To be logically consistent and practical, both of the above operations, addition (+) and multiplication (x) must have the four basic characteristics defined below.

1 - Both addition (+) and multiplication (x) must be “associative” in character.

This means that the order in which we associate and add the numbers a + b + c, gives the same real number. That is to say, if we first associate and add (a + b) and then add c, or we first associate and add (b + c) and then add a, we get the same real number.

For example, (3 + 5) + 7 = 15 gives the same result as 3 + (5 + 7) = 15.

This also means that the order in which we associate and multiply the numbers a x b x c, gives the same real number. That is to say, if we first associate and multiply (a x b) and then multiply by c, or we first associate and multiply (b x c) and then multiply by a, we get the same real number.

For example, (3 x 5) x 7 = 105 gives the same result as 3 x (5 x 7) = 105.

2 - Both addition (+) and multiplication (x) must be “commutative” in character.

This means that the order in which we add the numbers a, and b, gives the same real number. That is to say, if we add a + b, or we add b + a, we get the same real number.

For example, 3 + 5 = 8 gives the same result as 5 + 3 = 8.

This also means that the order in which we multiply the numbers a, and b, gives the same real number. That is to say, if we multiply a x b or multiply b x a, we get the same real number.

For example, 3 x 5 = 15 gives the same result as 5 x 3 = 15.

3 - Both addition (+) and multiplication (x) must have the “identity” characteristic.

This means that for addition (+), there must be a real number, I, when added to any real number a, always gives, a + I = I + a = a. For addition (+), this "identity" is I = 0.

For example 5 + 0 = 5.

This also means that for multiplication (x), there must be a real number, I, when multiplied by any real number a, always gives a x I = I x a = a. For multiplication (x) this "identity" is I = 1.

For example 5 x 1 = 1 x 5 = 5.

4 - Both addition (+) and multiplication (x) must have an “inverse” characteristic

This means that for addition (+), a real number b is the addition (+) “inverse” of any real number a, if and only if a + b = 0. The addition (+) “inverse” for any real number a, is the “negative of its real value”, defined as "minus a" or -a, since a + (-a) is always equal to the addition (+) "identity", I=0, that is to say a + (-a) = 0, for all real numbers a, of both positive or negative value.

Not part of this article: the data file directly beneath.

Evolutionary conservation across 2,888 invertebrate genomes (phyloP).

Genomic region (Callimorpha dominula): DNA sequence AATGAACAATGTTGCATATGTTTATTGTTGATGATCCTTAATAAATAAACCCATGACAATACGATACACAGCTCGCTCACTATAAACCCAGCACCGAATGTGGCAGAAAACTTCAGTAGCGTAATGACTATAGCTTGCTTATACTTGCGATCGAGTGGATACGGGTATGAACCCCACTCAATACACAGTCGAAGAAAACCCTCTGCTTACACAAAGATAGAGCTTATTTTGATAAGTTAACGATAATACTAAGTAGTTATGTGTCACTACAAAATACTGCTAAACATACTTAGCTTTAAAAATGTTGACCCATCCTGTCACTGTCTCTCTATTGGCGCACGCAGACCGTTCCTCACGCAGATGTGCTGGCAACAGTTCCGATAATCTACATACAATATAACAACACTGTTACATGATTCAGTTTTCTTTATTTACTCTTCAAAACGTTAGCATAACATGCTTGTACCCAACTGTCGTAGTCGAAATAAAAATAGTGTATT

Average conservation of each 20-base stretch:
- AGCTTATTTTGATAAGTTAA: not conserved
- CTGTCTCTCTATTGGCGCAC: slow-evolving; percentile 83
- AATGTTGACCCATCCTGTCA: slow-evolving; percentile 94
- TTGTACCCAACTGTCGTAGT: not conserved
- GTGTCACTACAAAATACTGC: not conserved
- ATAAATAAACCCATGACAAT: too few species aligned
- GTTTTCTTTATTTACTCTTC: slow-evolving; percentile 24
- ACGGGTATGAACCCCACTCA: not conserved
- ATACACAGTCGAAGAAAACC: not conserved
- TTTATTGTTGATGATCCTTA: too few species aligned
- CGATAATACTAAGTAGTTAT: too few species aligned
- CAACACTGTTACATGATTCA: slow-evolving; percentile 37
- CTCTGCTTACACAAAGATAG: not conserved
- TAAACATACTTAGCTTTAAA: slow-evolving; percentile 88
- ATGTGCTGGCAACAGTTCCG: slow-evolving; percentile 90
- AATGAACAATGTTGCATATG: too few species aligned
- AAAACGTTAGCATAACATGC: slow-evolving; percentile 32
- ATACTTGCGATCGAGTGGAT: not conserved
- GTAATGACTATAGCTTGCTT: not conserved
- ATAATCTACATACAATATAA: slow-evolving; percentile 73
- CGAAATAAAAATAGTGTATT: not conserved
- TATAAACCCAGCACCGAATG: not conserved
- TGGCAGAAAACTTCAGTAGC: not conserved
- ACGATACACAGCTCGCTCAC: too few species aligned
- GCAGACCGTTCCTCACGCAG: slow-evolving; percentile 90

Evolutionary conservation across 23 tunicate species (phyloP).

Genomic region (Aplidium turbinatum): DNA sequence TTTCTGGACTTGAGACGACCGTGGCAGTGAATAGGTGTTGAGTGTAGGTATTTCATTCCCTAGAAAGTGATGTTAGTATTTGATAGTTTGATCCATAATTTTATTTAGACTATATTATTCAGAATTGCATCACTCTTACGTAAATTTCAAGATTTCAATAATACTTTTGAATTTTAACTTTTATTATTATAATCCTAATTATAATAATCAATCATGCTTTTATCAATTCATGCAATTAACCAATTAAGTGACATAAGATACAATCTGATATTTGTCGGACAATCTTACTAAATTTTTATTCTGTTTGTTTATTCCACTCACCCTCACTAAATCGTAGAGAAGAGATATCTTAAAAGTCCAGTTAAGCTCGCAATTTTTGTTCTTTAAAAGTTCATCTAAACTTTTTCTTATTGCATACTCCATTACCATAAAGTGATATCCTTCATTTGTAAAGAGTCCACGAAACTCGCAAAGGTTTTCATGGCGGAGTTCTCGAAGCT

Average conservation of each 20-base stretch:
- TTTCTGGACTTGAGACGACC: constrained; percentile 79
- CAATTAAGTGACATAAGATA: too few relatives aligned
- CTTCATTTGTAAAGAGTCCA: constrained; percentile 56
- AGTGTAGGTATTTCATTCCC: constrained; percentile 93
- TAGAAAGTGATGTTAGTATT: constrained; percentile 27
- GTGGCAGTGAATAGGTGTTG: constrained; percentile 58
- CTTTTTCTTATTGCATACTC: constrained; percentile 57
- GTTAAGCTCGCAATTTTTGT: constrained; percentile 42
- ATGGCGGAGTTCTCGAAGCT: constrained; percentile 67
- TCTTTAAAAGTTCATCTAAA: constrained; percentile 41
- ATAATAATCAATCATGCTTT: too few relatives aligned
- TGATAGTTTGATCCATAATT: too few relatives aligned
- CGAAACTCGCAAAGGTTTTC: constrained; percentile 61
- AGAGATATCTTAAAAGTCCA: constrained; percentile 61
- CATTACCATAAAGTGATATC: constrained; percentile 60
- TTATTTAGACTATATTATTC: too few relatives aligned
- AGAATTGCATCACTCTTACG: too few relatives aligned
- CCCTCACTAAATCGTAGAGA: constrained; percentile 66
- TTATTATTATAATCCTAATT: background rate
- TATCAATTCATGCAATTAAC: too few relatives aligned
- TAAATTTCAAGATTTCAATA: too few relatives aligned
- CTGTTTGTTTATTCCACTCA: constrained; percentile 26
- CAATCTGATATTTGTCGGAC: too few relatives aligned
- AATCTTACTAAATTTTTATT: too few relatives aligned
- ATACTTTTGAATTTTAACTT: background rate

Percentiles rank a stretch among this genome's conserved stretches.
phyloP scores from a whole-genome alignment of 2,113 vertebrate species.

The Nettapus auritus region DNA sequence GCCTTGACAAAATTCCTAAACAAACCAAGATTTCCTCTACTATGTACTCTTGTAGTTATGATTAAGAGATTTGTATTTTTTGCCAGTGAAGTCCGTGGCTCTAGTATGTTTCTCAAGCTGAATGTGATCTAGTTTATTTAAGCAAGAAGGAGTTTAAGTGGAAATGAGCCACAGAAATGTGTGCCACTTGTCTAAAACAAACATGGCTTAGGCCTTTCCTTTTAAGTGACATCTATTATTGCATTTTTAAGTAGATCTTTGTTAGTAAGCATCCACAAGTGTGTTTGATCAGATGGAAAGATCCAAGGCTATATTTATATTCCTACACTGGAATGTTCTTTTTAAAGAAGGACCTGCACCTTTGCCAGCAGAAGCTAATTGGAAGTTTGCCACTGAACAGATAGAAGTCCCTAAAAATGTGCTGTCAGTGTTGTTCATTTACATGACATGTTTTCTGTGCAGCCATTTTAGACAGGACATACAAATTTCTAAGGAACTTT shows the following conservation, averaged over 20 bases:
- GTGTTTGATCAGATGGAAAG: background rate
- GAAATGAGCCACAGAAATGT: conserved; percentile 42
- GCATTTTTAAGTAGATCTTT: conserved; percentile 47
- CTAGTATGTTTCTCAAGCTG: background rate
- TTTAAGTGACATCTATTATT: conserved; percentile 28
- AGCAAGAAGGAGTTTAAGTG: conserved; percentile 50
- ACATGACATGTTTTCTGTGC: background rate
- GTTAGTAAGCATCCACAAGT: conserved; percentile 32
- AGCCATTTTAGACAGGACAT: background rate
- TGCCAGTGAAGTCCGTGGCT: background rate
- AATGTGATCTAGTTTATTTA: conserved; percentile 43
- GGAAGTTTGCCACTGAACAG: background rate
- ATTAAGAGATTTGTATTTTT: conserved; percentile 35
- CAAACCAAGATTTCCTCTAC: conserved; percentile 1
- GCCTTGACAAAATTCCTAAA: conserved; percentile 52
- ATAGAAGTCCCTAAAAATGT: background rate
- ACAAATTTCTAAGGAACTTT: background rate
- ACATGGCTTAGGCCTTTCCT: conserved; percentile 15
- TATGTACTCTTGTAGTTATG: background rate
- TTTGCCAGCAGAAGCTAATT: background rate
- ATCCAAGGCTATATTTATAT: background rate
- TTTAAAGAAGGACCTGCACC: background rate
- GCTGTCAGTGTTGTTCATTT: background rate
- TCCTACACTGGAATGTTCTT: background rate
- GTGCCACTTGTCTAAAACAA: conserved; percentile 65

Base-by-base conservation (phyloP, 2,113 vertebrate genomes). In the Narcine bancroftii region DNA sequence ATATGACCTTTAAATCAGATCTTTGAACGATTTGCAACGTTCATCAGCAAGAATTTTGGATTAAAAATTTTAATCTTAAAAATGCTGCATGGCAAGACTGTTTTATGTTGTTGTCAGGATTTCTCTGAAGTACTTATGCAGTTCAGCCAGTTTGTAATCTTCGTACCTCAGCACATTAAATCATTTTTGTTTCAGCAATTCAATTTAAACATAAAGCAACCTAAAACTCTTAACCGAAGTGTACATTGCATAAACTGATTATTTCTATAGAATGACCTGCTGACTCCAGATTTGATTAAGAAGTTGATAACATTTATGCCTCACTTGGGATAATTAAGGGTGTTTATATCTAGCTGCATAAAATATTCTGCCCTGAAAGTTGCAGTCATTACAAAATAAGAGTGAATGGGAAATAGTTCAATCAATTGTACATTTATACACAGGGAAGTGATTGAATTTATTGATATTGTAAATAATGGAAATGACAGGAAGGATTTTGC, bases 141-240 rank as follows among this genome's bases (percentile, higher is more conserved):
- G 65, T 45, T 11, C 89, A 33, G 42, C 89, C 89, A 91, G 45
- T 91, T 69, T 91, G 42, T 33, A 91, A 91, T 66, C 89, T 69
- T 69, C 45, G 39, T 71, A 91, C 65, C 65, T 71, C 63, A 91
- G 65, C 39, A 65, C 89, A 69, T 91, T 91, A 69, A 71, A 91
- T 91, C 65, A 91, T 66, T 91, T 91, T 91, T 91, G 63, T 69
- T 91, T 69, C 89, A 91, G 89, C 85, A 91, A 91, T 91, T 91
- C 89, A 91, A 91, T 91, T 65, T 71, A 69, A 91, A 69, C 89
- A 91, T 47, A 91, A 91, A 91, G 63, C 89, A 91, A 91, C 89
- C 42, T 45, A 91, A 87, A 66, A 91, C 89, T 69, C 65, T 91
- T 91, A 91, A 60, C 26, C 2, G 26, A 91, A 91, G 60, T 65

For example (-5) + (-(-5)) = (-5) + 5 = 0.

For simplicity we often write –5 + 5 = 0 = 5 – 5, but 5 – 5 is mathematically, actually 5 + (-5). The “minus (-) notation” only tells us that -a, is the negative in value of a. Thus minus (-) is not actually a valid algebraic operation on two real numbers like addition (+) is, since the minus (-) operation is neither “associative” nor “commutative” as defined above.

For example, 7 - 6 = 1 is not the same as 6 - 7 = (-1).

This also means that for multiplication (x) a real number b is the multiplication (x) “inverse” of a real number a, if and only if a x b = 1. The multiplication (x) “inverse” for any real number a, is the reciprocal of its real value, defined as the real number (1/a), since a x (1/a) is always equal to the multiplication (x) "identity", I=1, for all real numbers except zero = 0.

Zero has NO multiplication (x) “inverse”, since (zero) x (any real number) = zero, thus not the multiplication (x) "identity", I=1, as required for zero to have a multiplication (x) “inverse”.

This is why "division by zero", for example, a x (1/0) or a /0, is NOT allowed in common Algebra.

For simplicity we often write, for example, 25 / 5 = 5, however; 25 / 5 is mathematically, actually 25 x (1/5) = 5. The "divide (/) notation" only tell us that a number is the “inverse” of a real number. Thus divide (/) is not actually a valid algebraic operation on two real numbers like multiplication (x) is, since the divide (/) operation is neither “associative” nor “commutative” as defined above.

For example, 8 / 2 = 4 is not the same as 2 / 8 = 0.25 or the rational, real number, one quarter, (1/4).

To be logically consistent and practical, both of the above operations, addition (+) and multiplication (x) must have the one additional basic joint characteristic as defined below.

5 - Multiplication (x) must be “distributive” over addition (+), that is,

a x ( b + c ) = (a x b) + ( a x c ) and ( a + b ) x c = (a x c ) + ( b x c ) for all real numbers.

The above "rules and characteristics" define common Algebra. Every logically and mathematically correct manipulation of any algebraic equation involves these "rules and characteristics" or a composite of them.

© Carl M. Bennett, 18 August 2006. May be reproduced only for educational and research purposes.

Or you can highlight the word that you want the link to be and then go to the hyperlink icon and put in the web address. After you hit OK then it should automatically put it in and when you publish the post it should put it in a different color.

ReplyDeleteMine doesn't always change the color.